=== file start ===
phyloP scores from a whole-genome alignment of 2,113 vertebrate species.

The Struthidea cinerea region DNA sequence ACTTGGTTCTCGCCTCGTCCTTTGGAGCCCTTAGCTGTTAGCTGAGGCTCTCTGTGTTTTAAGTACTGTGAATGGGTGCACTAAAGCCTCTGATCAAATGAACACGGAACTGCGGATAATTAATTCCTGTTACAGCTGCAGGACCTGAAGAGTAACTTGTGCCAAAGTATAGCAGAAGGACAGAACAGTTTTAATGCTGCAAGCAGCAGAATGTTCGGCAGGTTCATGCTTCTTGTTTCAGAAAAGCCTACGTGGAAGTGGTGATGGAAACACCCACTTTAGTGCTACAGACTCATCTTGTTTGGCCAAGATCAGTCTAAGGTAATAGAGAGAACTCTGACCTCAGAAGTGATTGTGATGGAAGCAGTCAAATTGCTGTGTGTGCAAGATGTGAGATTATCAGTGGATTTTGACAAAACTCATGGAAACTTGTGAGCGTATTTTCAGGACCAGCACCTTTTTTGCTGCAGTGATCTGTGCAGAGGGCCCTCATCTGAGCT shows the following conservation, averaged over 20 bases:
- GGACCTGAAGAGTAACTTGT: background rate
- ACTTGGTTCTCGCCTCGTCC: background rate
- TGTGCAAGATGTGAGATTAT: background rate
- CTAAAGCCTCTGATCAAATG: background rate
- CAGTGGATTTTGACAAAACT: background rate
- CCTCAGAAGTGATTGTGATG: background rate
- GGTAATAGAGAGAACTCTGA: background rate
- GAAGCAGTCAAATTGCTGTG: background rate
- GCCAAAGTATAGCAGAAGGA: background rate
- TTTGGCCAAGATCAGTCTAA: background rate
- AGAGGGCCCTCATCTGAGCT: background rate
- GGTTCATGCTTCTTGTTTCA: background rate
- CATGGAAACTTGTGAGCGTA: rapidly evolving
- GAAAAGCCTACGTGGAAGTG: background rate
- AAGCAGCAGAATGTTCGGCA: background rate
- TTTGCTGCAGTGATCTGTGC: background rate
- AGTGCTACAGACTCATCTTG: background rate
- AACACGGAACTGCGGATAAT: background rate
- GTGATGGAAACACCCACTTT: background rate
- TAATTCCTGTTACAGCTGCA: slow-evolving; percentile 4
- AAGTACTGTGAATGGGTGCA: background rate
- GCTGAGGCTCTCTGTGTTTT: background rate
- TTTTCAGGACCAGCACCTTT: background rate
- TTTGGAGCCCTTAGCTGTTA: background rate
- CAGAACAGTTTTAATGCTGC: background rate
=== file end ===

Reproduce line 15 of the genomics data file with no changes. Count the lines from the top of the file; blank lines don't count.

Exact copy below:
- CATGGAAACTTGTGAGCGTA: rapidly evolving